Capitalizing on Innovation

Wednesday, October 28 2009

Written by Ken Kingery

MOSCOW, Idaho – The University of Idaho is celebrating the accomplishments of several faculty, staff and students who – through developing innovative technologies – have furthered the university’s mission as a land-grant institution to improve the lives of Idahoans and Americans.

Faculty, staff and students will receive inaugural Innovation Awards on Friday, Nov. 6. They will be recognized during a public reception at 3 p.m. in the university's Student Union Building, and at a private evening celebration. The private dinner awards recognize those individuals who have moved technologies from their research labs into the marketplace or have been issued U. S. patents.

“These university members embody the spirit of leading and innovation that are hallmarks of the University of Idaho in its pursuit of new knowledge that is applied to help develop economies and society," said university President Duane Nellis. “The introduction and transfer of new ideas to the marketplace will help bring the university – and the state of Idaho – through these difficult economic times to a stronger future.”

The technologies licensed during the last two fiscal years through the university’s Office of Technology Transfer cover a wide assortment of fields, ranging from agriculture to nuclear energy. The technology creators, licensing company and brief description of the technology being recognized are as follows:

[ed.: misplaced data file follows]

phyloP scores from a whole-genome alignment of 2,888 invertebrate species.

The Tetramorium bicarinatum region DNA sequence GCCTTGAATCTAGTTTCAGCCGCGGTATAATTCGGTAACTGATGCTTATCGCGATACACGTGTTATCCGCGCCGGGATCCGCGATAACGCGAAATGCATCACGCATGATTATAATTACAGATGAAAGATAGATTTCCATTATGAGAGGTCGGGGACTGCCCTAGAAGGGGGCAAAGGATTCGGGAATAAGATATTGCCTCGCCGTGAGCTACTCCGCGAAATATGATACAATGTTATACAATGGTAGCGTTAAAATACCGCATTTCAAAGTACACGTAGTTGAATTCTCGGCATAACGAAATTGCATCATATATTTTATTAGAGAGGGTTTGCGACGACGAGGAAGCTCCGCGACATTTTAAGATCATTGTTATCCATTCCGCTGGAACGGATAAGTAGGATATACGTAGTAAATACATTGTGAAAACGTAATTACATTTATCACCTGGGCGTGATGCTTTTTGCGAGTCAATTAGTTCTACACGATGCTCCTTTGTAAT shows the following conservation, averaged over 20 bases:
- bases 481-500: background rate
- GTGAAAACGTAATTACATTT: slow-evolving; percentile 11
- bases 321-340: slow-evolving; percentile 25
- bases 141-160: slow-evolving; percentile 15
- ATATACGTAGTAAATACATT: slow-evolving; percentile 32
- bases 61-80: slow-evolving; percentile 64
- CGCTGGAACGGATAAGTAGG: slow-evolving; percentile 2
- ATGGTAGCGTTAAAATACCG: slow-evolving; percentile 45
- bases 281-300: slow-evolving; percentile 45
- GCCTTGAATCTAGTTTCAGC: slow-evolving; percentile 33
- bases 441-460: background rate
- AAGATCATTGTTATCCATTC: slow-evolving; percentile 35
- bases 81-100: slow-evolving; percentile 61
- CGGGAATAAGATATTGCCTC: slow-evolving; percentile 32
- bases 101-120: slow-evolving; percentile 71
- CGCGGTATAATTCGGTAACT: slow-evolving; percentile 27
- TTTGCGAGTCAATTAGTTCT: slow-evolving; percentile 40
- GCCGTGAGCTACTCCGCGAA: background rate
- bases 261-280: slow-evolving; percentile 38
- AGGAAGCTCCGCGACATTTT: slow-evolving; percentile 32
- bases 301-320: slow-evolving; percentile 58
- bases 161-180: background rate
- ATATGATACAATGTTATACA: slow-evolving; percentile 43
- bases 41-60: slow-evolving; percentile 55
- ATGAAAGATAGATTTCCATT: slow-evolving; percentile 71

• Chien Wai/AREVA NP Inc. – Technology designed to recover enriched uranium from the ashes of incinerated low-level nuclear waste.
  • Ken Cain/ImmumoPrecise Antibodies Ltd. – An antibody for screening salmon and trout broodstock for the aquatic pathogen Flavobacterium psychrophilum, which causes Bacterial Cold-Water Disease and Rainbow Trout Fry Syndrome.
  • Harriet Shaklee/Twiga Foundation – BLOCK Fest, a program designed to help parents support the development of pre-math and science skills through block play for children ages eight months to eight years.
  • Donald Crawford/Natural Industries – The use of Streptomyces bacteria to protect the root system of plants and create a healthy growing environment within soil. The microorganism breaks down dead plant tissues and frees up soil from harmful thatch accumulation.
  • Keun Seok Seo/Veterinary Medical Research and Development Inc. – FOXP3 Monoclonal Antibodies that detect FOXP3 regulatory T cells in cattle, which are involved in the regulation of the immune response. Also LND41A Monoclonal Antibodies that identify activated dendritic cells, which tells scientists if an immune response is beginning in cattle.
  • Jeff Stark/Potato Variety Management Institute – A84180-8, a potato variety released in 2007, is a late maturing, medium-russet with good culinary quality. Compared to the Russet Burbank, it has good resistance to internal and external defects, has a high vitamin C content, is more resistant to common scab and Verticillium wilt, and is less susceptible to soft rot and potato leaf roll virus.
  • Terry Quinn, Darren Owsley, Clifford Clark/Genesis Distributing, LLC – A Web-based secure access management program that reduces time, money, and headaches for granting and denying access to doors in multi-building managed complexes.